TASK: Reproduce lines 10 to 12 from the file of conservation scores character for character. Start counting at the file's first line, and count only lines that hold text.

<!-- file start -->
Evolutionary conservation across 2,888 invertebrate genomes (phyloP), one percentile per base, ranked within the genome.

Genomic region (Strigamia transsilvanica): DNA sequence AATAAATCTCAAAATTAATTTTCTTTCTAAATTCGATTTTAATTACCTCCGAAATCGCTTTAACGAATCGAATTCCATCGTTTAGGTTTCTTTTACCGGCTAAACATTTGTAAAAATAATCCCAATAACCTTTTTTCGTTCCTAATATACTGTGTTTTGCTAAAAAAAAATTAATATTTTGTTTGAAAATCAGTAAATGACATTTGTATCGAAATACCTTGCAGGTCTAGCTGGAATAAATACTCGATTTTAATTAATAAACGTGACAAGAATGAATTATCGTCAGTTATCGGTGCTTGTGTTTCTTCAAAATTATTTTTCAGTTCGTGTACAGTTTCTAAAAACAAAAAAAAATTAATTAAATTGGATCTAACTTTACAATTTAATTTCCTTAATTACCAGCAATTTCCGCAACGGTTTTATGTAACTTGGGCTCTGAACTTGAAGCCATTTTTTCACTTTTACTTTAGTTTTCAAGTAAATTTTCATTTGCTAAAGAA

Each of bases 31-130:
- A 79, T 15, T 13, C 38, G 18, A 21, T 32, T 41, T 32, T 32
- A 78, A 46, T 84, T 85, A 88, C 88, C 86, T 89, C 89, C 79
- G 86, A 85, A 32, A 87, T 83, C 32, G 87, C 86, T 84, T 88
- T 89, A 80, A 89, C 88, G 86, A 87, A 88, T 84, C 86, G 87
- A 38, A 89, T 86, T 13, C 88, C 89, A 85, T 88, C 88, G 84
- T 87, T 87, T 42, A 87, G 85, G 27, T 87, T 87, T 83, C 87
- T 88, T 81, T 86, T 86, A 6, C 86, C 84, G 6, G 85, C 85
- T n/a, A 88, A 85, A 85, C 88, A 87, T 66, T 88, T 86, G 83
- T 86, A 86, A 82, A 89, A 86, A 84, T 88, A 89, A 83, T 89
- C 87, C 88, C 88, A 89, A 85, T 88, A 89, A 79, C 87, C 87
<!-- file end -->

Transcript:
- T 88, T 81, T 86, T 86, A 6, C 86, C 84, G 6, G 85, C 85
- T n/a, A 88, A 85, A 85, C 88, A 87, T 66, T 88, T 86, G 83
- T 86, A 86, A 82, A 89, A 86, A 84, T 88, A 89, A 83, T 89